in Things I Learned

Things I Learned This Week – #34

This week I learned that seagulls are carnivorous (I saw one eating a pigeon), that trying to escape via a nettle-strewn path when playing ‘capture the flag’ is foolish, and that this season is going to be pretty much the same as the last for Sunderland

http://delicious.com/dajbelshaw/TILTW34

Tech.

  • Mail merging is one of those things that you have to do even if you don’t particularly want to. Here’s how to do it in Google Docs.
  • Ribbon Hero is a game that helps you learn the Microsoft Office 2007/2010 toolbar. Which is great, but it would be even better if they designed it so it was intuitive…
  • In a fairly genius move, Wikileaks has encrypted extremely sensitive files which would be accessible if a password is distributed. This gets around various ways they could be prosecuted, as I understand it.
  • I admit to only having read the abstract, but apparently the allocation of avatars has a ‘priming effect’ – e.g. giving someone a Ku Klux Klan avatar makes them behave differently than giving them a different, more neutral one.
  • I’m well into my mobile tech stuff at the moment, which is why this Mashable guide to making web apps act like native apps is right up my street! :-)

Productivity & Inspiration

Debates over terminology and semantics are for archivists and academics. If you’re interested in the living heart of what you do, focus on building things rather than talking about them.

Education & Academic

  • Will Richardson is great at explaining why we need to change the way we teach. His post Unlearning Teaching is no exception.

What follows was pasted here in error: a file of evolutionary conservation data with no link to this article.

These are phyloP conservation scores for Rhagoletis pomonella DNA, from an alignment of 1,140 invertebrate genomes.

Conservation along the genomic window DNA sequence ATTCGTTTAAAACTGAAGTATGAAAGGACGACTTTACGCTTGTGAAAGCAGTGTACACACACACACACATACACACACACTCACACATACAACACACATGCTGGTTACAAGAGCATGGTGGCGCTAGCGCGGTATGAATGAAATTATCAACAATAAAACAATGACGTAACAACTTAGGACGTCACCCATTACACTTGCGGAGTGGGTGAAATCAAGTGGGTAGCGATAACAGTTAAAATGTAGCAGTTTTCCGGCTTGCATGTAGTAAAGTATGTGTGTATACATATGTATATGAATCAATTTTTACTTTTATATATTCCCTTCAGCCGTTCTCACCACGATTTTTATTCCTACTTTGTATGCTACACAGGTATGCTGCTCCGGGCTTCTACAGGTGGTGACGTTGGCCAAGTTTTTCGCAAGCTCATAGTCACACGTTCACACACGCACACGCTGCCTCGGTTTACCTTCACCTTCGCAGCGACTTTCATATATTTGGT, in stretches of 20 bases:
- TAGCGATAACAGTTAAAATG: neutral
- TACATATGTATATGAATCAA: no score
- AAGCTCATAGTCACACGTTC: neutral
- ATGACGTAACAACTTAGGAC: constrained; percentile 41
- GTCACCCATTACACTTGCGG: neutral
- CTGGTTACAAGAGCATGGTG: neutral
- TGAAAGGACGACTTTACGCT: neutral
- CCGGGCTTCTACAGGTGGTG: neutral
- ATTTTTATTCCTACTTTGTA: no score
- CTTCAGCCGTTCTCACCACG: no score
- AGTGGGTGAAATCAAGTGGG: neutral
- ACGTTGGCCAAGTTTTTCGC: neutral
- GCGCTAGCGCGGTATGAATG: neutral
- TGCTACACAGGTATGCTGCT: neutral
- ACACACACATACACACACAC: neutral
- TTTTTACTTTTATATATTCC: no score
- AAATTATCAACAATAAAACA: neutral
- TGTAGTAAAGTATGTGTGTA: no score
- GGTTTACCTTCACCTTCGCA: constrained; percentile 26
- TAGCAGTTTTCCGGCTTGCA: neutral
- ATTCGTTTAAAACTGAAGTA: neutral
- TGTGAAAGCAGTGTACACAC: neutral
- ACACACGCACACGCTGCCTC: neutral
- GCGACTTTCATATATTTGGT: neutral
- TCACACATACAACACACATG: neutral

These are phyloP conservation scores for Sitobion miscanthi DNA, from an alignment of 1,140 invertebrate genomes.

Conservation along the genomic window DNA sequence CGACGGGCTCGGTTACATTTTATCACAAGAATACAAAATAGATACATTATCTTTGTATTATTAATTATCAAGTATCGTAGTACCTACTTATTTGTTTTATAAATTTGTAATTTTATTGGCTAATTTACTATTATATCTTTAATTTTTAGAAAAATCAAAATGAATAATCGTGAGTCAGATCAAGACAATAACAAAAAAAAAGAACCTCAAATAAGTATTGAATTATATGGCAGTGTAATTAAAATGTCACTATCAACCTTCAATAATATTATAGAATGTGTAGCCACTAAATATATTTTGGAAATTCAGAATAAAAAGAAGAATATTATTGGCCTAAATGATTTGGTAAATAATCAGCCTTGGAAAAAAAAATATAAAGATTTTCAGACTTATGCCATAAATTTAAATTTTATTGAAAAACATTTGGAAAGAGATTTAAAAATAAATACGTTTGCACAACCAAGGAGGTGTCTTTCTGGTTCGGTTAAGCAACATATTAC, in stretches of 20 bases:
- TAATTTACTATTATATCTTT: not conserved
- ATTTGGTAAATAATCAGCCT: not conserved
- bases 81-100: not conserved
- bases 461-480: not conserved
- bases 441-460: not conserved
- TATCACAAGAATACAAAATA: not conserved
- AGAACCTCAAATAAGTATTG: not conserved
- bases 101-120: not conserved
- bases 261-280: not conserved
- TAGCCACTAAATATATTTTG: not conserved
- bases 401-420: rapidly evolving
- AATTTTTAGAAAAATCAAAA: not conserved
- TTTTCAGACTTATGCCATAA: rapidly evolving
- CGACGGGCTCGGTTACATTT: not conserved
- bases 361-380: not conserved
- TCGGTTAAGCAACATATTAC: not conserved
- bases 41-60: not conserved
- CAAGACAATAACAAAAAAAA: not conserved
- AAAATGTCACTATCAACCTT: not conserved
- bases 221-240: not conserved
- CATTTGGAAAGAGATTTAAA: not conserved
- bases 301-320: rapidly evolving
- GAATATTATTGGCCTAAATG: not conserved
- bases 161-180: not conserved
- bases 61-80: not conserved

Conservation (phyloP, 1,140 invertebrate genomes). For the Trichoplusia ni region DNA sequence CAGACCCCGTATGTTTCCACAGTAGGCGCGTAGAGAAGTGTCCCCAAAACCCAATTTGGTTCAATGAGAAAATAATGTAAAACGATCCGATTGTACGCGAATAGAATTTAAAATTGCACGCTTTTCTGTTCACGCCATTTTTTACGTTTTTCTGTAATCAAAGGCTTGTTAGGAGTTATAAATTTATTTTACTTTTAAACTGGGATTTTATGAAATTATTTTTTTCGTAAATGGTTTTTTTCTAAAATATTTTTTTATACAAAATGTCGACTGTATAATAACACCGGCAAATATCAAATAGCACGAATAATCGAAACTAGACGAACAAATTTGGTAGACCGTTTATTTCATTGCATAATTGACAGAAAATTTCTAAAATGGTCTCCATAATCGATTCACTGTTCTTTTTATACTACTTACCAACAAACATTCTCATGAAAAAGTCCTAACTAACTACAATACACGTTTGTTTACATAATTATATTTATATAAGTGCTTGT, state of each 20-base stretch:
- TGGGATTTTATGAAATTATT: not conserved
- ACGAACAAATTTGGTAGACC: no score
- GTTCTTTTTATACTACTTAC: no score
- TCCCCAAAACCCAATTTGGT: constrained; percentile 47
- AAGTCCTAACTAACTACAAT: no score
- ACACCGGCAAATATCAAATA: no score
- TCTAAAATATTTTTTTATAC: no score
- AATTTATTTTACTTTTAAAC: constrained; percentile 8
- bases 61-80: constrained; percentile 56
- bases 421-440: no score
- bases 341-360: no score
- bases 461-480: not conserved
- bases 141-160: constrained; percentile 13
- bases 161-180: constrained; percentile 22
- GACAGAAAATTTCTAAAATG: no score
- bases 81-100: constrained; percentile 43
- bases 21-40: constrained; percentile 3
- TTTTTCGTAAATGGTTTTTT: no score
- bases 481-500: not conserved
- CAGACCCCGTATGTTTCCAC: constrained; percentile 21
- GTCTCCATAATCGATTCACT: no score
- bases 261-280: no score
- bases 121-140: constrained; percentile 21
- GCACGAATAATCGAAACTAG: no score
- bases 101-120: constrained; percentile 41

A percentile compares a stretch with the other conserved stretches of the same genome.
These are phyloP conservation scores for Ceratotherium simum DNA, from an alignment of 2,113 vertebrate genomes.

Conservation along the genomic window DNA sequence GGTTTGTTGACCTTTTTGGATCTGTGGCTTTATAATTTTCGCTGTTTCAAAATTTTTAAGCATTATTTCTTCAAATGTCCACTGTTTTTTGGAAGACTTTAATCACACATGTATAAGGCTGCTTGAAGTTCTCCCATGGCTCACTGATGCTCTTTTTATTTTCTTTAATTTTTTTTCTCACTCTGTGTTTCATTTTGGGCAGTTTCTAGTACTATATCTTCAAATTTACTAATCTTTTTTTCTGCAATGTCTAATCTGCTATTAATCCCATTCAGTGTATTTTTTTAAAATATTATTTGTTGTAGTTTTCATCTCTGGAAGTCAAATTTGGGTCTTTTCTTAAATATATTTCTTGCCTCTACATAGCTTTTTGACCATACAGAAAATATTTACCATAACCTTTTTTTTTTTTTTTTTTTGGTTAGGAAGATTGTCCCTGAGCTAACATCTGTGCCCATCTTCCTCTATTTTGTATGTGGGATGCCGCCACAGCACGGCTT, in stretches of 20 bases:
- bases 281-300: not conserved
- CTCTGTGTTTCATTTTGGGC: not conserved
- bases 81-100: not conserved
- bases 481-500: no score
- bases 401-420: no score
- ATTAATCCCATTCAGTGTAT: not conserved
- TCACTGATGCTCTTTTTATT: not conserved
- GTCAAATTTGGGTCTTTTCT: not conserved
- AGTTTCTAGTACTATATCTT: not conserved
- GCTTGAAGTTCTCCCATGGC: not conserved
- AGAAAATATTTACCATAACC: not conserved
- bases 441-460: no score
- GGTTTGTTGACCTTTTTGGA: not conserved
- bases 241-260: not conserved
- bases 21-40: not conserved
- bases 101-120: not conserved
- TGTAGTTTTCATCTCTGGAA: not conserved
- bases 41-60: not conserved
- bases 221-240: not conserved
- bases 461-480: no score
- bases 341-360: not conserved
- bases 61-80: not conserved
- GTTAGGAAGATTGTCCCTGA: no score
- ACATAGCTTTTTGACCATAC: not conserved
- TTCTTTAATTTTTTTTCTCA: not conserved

• Phil Beadle, the self-proclaimed “world’s best teacher” (or somesuch) reckons that the scrapping of various schemes in education is a bad thing. I fail to see how funding being cut for Higher Level Teaching Assistants (HLTAs) is a bad thing, however. Many schools were using them for teachers on the cheap (even though they weren’t supposed to…)
  • Got an iPad and/or wondering how you can use it in the classroom? Check out (and contribute to) the Teach With Your iPad wiki!
  • Sometimes you don’t need to even set up a ‘strawman’ against which to put your arguments regarding technology in education. Luddites like Nick Carr actually exist. Technology makes students worse at out-of-date tests? Boo-hoo.
  • Lars Hyland claims, rather controversially, that school manages to teach only four years of knowledge in a twelve year period. I feel there’s an element of truth in there somewhere.

Data, Design & Infographics

  • Ffffound! is for image bookmarking. No, not that type of image bookmarking. Inspirational, designy stuff. :-D
  • Designing for touchscreens? Here’s 5 things to consider.

Misc.

  • It’s a bit old-school, but this pseudo-Dr. Seuss explanation of computers made me laugh.
  • This also made me chuckle:

  • It turns out that if you slow down Justin Bieber by a factor of 800x it produces wonderful Sigur Ros-esque music!
  • Firstand20.com shows the apps on the iPhone home screens of well-known designers, developers and tech writers.
  • Note and Point lives up to its strapline of ‘killer slide decks’. Not only fantastic designs but wonderful content. My favourite by far is Good vs Great Design by Cameron Moll. I learned so much by going through his presentation!

Quotations

A successful man is one who can lay a firm foundation with the bricks others have thrown at him. (David Brinkley)

The shortest distance between two people is a laugh. (Victor Borge)

To make a mountain of your life is just a choice. (Nada Surf)

Filthy water cannot be washed. (African Proverb)

All progress occurs because people dare to be different. Harry Millner)

Main image CC BY-NC-SA Josh Libatique

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  1. Hi Doug,

    Great post. I have a copy of the Dr Seuss poem up on my office wall. It makes me laugh when things aren’t going to plan. Notational Velocity does look good – I’ve just downloaded it. Thanks for the link.

    I’ve been using the League of Movable Type for student Media projects for a year now – I can recommend them wholeheartedly.

    All the best,

    Sacha